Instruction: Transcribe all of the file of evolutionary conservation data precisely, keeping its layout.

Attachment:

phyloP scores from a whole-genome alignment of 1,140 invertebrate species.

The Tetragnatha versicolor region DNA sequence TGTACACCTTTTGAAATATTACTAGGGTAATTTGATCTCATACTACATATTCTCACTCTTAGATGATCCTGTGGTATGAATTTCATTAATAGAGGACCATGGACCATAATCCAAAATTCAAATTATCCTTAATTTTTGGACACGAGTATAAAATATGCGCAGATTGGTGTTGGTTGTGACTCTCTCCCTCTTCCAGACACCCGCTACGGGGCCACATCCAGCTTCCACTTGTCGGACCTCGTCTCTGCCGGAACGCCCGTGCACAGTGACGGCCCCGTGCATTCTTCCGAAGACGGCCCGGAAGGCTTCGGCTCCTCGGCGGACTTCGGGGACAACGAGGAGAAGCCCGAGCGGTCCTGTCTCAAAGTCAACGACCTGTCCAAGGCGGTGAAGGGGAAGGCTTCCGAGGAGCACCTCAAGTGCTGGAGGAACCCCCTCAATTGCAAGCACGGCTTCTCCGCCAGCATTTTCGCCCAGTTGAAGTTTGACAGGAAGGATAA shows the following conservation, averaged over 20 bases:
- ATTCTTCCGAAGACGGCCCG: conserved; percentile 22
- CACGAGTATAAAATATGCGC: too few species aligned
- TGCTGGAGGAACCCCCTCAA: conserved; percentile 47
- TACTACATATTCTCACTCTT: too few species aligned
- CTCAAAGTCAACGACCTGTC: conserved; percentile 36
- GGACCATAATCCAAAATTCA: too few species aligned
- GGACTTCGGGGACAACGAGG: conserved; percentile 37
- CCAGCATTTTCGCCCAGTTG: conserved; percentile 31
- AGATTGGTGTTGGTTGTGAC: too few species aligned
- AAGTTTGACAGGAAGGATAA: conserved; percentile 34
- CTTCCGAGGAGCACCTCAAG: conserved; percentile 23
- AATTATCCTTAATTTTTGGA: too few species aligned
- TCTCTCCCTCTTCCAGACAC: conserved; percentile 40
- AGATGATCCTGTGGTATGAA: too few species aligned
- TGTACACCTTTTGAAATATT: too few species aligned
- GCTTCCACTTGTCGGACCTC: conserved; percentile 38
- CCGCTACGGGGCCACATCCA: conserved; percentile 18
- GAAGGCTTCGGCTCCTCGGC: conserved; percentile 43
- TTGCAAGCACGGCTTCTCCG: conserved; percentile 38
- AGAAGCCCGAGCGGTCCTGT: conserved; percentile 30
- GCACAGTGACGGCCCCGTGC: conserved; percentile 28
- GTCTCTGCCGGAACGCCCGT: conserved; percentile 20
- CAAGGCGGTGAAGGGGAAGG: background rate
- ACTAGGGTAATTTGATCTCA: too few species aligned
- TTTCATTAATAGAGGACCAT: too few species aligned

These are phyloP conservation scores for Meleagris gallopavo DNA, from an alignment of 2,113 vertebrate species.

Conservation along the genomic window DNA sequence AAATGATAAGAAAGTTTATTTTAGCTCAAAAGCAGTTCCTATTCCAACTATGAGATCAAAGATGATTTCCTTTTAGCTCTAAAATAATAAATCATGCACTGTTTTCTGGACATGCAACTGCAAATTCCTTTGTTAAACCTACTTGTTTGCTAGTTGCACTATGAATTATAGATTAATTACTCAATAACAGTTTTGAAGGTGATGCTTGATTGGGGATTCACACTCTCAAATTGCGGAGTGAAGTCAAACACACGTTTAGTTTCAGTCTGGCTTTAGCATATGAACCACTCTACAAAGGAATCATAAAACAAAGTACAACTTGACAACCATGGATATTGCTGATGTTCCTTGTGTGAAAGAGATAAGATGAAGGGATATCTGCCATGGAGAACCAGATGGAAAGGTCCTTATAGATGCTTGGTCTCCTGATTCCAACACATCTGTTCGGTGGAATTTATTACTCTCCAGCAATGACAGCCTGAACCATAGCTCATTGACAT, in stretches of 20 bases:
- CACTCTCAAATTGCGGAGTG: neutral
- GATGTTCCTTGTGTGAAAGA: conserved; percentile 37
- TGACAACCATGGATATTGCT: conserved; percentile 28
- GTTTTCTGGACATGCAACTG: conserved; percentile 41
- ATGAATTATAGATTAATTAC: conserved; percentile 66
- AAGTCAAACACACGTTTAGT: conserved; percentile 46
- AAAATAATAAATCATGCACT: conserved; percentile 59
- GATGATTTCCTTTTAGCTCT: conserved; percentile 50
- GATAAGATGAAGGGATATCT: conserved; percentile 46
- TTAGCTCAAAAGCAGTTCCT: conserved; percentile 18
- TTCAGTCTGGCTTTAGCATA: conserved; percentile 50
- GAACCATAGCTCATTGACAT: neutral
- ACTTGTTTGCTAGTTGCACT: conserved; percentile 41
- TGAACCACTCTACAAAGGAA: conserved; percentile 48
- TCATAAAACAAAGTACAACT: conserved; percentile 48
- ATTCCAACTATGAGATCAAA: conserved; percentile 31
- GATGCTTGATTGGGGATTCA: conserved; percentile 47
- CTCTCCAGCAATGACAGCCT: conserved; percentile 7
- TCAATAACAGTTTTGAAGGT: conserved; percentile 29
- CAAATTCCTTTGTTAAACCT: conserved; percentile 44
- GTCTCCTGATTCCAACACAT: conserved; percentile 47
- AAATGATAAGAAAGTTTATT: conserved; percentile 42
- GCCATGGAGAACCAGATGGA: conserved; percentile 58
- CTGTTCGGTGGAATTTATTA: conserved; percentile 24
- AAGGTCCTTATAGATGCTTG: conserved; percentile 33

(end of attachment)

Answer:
phyloP scores from a whole-genome alignment of 1,140 invertebrate species.

The Tetragnatha versicolor region DNA sequence TGTACACCTTTTGAAATATTACTAGGGTAATTTGATCTCATACTACATATTCTCACTCTTAGATGATCCTGTGGTATGAATTTCATTAATAGAGGACCATGGACCATAATCCAAAATTCAAATTATCCTTAATTTTTGGACACGAGTATAAAATATGCGCAGATTGGTGTTGGTTGTGACTCTCTCCCTCTTCCAGACACCCGCTACGGGGCCACATCCAGCTTCCACTTGTCGGACCTCGTCTCTGCCGGAACGCCCGTGCACAGTGACGGCCCCGTGCATTCTTCCGAAGACGGCCCGGAAGGCTTCGGCTCCTCGGCGGACTTCGGGGACAACGAGGAGAAGCCCGAGCGGTCCTGTCTCAAAGTCAACGACCTGTCCAAGGCGGTGAAGGGGAAGGCTTCCGAGGAGCACCTCAAGTGCTGGAGGAACCCCCTCAATTGCAAGCACGGCTTCTCCGCCAGCATTTTCGCCCAGTTGAAGTTTGACAGGAAGGATAA shows the following conservation, averaged over 20 bases:
- ATTCTTCCGAAGACGGCCCG: conserved; percentile 22
- CACGAGTATAAAATATGCGC: too few species aligned
- TGCTGGAGGAACCCCCTCAA: conserved; percentile 47
- TACTACATATTCTCACTCTT: too few species aligned
- CTCAAAGTCAACGACCTGTC: conserved; percentile 36
- GGACCATAATCCAAAATTCA: too few species aligned
- GGACTTCGGGGACAACGAGG: conserved; percentile 37
- CCAGCATTTTCGCCCAGTTG: conserved; percentile 31
- AGATTGGTGTTGGTTGTGAC: too few species aligned
- AAGTTTGACAGGAAGGATAA: conserved; percentile 34
- CTTCCGAGGAGCACCTCAAG: conserved; percentile 23
- AATTATCCTTAATTTTTGGA: too few species aligned
- TCTCTCCCTCTTCCAGACAC: conserved; percentile 40
- AGATGATCCTGTGGTATGAA: too few species aligned
- TGTACACCTTTTGAAATATT: too few species aligned
- GCTTCCACTTGTCGGACCTC: conserved; percentile 38
- CCGCTACGGGGCCACATCCA: conserved; percentile 18
- GAAGGCTTCGGCTCCTCGGC: conserved; percentile 43
- TTGCAAGCACGGCTTCTCCG: conserved; percentile 38
- AGAAGCCCGAGCGGTCCTGT: conserved; percentile 30
- GCACAGTGACGGCCCCGTGC: conserved; percentile 28
- GTCTCTGCCGGAACGCCCGT: conserved; percentile 20
- CAAGGCGGTGAAGGGGAAGG: background rate
- ACTAGGGTAATTTGATCTCA: too few species aligned
- TTTCATTAATAGAGGACCAT: too few species aligned

These are phyloP conservation scores for Meleagris gallopavo DNA, from an alignment of 2,113 vertebrate species.

Conservation along the genomic window DNA sequence AAATGATAAGAAAGTTTATTTTAGCTCAAAAGCAGTTCCTATTCCAACTATGAGATCAAAGATGATTTCCTTTTAGCTCTAAAATAATAAATCATGCACTGTTTTCTGGACATGCAACTGCAAATTCCTTTGTTAAACCTACTTGTTTGCTAGTTGCACTATGAATTATAGATTAATTACTCAATAACAGTTTTGAAGGTGATGCTTGATTGGGGATTCACACTCTCAAATTGCGGAGTGAAGTCAAACACACGTTTAGTTTCAGTCTGGCTTTAGCATATGAACCACTCTACAAAGGAATCATAAAACAAAGTACAACTTGACAACCATGGATATTGCTGATGTTCCTTGTGTGAAAGAGATAAGATGAAGGGATATCTGCCATGGAGAACCAGATGGAAAGGTCCTTATAGATGCTTGGTCTCCTGATTCCAACACATCTGTTCGGTGGAATTTATTACTCTCCAGCAATGACAGCCTGAACCATAGCTCATTGACAT, in stretches of 20 bases:
- CACTCTCAAATTGCGGAGTG: neutral
- GATGTTCCTTGTGTGAAAGA: conserved; percentile 37
- TGACAACCATGGATATTGCT: conserved; percentile 28
- GTTTTCTGGACATGCAACTG: conserved; percentile 41
- ATGAATTATAGATTAATTAC: conserved; percentile 66
- AAGTCAAACACACGTTTAGT: conserved; percentile 46
- AAAATAATAAATCATGCACT: conserved; percentile 59
- GATGATTTCCTTTTAGCTCT: conserved; percentile 50
- GATAAGATGAAGGGATATCT: conserved; percentile 46
- TTAGCTCAAAAGCAGTTCCT: conserved; percentile 18
- TTCAGTCTGGCTTTAGCATA: conserved; percentile 50
- GAACCATAGCTCATTGACAT: neutral
- ACTTGTTTGCTAGTTGCACT: conserved; percentile 41
- TGAACCACTCTACAAAGGAA: conserved; percentile 48
- TCATAAAACAAAGTACAACT: conserved; percentile 48
- ATTCCAACTATGAGATCAAA: conserved; percentile 31
- GATGCTTGATTGGGGATTCA: conserved; percentile 47
- CTCTCCAGCAATGACAGCCT: conserved; percentile 7
- TCAATAACAGTTTTGAAGGT: conserved; percentile 29
- CAAATTCCTTTGTTAAACCT: conserved; percentile 44
- GTCTCCTGATTCCAACACAT: conserved; percentile 47
- AAATGATAAGAAAGTTTATT: conserved; percentile 42
- GCCATGGAGAACCAGATGGA: conserved; percentile 58
- CTGTTCGGTGGAATTTATTA: conserved; percentile 24
- AAGGTCCTTATAGATGCTTG: conserved; percentile 33